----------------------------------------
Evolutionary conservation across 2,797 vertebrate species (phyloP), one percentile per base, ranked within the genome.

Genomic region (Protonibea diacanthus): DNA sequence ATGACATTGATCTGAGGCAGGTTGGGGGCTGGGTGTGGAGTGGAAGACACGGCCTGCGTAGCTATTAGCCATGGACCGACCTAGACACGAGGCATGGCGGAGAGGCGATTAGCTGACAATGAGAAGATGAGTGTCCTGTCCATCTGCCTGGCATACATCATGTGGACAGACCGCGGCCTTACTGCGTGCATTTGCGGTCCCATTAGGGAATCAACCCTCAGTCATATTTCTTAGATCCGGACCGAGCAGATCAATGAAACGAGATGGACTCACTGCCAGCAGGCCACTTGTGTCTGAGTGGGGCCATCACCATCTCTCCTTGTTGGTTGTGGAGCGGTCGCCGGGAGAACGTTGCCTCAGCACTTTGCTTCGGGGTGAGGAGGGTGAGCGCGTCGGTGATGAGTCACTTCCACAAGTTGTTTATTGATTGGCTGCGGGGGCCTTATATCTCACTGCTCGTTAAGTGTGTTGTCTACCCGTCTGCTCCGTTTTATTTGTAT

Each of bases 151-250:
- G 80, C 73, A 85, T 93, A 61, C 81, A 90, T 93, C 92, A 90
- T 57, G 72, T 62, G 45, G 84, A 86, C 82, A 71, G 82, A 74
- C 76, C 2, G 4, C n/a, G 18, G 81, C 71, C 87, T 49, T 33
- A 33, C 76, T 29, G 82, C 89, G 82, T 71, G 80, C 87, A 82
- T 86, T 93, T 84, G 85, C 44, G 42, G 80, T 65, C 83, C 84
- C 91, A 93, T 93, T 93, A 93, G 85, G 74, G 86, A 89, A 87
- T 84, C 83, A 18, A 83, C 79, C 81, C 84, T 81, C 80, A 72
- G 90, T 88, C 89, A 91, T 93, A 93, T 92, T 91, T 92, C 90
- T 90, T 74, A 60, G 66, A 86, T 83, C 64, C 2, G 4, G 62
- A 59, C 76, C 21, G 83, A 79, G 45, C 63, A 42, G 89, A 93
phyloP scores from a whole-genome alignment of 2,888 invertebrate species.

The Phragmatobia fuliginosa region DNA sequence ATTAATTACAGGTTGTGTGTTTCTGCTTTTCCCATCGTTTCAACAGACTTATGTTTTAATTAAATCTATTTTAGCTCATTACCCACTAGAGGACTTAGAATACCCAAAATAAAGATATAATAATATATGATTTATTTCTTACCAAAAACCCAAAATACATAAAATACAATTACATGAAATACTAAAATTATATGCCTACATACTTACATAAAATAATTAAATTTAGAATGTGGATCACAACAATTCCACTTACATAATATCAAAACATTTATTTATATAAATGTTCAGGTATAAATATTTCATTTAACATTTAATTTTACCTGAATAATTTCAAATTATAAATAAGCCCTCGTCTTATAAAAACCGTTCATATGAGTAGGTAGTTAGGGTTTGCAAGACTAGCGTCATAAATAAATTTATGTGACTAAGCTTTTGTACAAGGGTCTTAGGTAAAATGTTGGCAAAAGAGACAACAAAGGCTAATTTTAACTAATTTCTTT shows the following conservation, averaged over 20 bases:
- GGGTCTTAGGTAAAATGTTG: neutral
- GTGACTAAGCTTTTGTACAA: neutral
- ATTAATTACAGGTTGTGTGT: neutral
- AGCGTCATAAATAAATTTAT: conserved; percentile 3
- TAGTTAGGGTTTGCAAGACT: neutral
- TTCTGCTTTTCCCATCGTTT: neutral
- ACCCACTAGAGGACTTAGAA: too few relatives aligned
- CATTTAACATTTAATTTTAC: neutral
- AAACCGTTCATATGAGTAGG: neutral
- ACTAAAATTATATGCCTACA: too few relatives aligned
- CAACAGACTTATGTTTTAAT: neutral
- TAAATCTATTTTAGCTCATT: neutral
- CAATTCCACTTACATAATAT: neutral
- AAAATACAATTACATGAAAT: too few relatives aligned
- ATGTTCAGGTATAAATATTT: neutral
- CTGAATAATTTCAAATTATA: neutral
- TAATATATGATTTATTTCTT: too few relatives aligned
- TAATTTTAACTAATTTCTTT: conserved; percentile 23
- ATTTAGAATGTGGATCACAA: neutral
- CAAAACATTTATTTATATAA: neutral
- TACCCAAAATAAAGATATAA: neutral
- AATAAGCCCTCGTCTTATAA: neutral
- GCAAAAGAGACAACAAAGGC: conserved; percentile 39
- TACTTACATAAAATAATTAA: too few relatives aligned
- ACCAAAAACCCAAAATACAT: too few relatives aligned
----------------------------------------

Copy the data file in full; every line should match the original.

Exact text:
Evolutionary conservation across 2,797 vertebrate species (phyloP), one percentile per base, ranked within the genome.

Genomic region (Protonibea diacanthus): DNA sequence ATGACATTGATCTGAGGCAGGTTGGGGGCTGGGTGTGGAGTGGAAGACACGGCCTGCGTAGCTATTAGCCATGGACCGACCTAGACACGAGGCATGGCGGAGAGGCGATTAGCTGACAATGAGAAGATGAGTGTCCTGTCCATCTGCCTGGCATACATCATGTGGACAGACCGCGGCCTTACTGCGTGCATTTGCGGTCCCATTAGGGAATCAACCCTCAGTCATATTTCTTAGATCCGGACCGAGCAGATCAATGAAACGAGATGGACTCACTGCCAGCAGGCCACTTGTGTCTGAGTGGGGCCATCACCATCTCTCCTTGTTGGTTGTGGAGCGGTCGCCGGGAGAACGTTGCCTCAGCACTTTGCTTCGGGGTGAGGAGGGTGAGCGCGTCGGTGATGAGTCACTTCCACAAGTTGTTTATTGATTGGCTGCGGGGGCCTTATATCTCACTGCTCGTTAAGTGTGTTGTCTACCCGTCTGCTCCGTTTTATTTGTAT

Each of bases 151-250:
- G 80, C 73, A 85, T 93, A 61, C 81, A 90, T 93, C 92, A 90
- T 57, G 72, T 62, G 45, G 84, A 86, C 82, A 71, G 82, A 74
- C 76, C 2, G 4, C n/a, G 18, G 81, C 71, C 87, T 49, T 33
- A 33, C 76, T 29, G 82, C 89, G 82, T 71, G 80, C 87, A 82
- T 86, T 93, T 84, G 85, C 44, G 42, G 80, T 65, C 83, C 84
- C 91, A 93, T 93, T 93, A 93, G 85, G 74, G 86, A 89, A 87
- T 84, C 83, A 18, A 83, C 79, C 81, C 84, T 81, C 80, A 72
- G 90, T 88, C 89, A 91, T 93, A 93, T 92, T 91, T 92, C 90
- T 90, T 74, A 60, G 66, A 86, T 83, C 64, C 2, G 4, G 62
- A 59, C 76, C 21, G 83, A 79, G 45, C 63, A 42, G 89, A 93
phyloP scores from a whole-genome alignment of 2,888 invertebrate species.

The Phragmatobia fuliginosa region DNA sequence ATTAATTACAGGTTGTGTGTTTCTGCTTTTCCCATCGTTTCAACAGACTTATGTTTTAATTAAATCTATTTTAGCTCATTACCCACTAGAGGACTTAGAATACCCAAAATAAAGATATAATAATATATGATTTATTTCTTACCAAAAACCCAAAATACATAAAATACAATTACATGAAATACTAAAATTATATGCCTACATACTTACATAAAATAATTAAATTTAGAATGTGGATCACAACAATTCCACTTACATAATATCAAAACATTTATTTATATAAATGTTCAGGTATAAATATTTCATTTAACATTTAATTTTACCTGAATAATTTCAAATTATAAATAAGCCCTCGTCTTATAAAAACCGTTCATATGAGTAGGTAGTTAGGGTTTGCAAGACTAGCGTCATAAATAAATTTATGTGACTAAGCTTTTGTACAAGGGTCTTAGGTAAAATGTTGGCAAAAGAGACAACAAAGGCTAATTTTAACTAATTTCTTT shows the following conservation, averaged over 20 bases:
- GGGTCTTAGGTAAAATGTTG: neutral
- GTGACTAAGCTTTTGTACAA: neutral
- ATTAATTACAGGTTGTGTGT: neutral
- AGCGTCATAAATAAATTTAT: conserved; percentile 3
- TAGTTAGGGTTTGCAAGACT: neutral
- TTCTGCTTTTCCCATCGTTT: neutral
- ACCCACTAGAGGACTTAGAA: too few relatives aligned
- CATTTAACATTTAATTTTAC: neutral
- AAACCGTTCATATGAGTAGG: neutral
- ACTAAAATTATATGCCTACA: too few relatives aligned
- CAACAGACTTATGTTTTAAT: neutral
- TAAATCTATTTTAGCTCATT: neutral
- CAATTCCACTTACATAATAT: neutral
- AAAATACAATTACATGAAAT: too few relatives aligned
- ATGTTCAGGTATAAATATTT: neutral
- CTGAATAATTTCAAATTATA: neutral
- TAATATATGATTTATTTCTT: too few relatives aligned
- TAATTTTAACTAATTTCTTT: conserved; percentile 23
- ATTTAGAATGTGGATCACAA: neutral
- CAAAACATTTATTTATATAA: neutral
- TACCCAAAATAAAGATATAA: neutral
- AATAAGCCCTCGTCTTATAA: neutral
- GCAAAAGAGACAACAAAGGC: conserved; percentile 39
- TACTTACATAAAATAATTAA: too few relatives aligned
- ACCAAAAACCCAAAATACAT: too few relatives aligned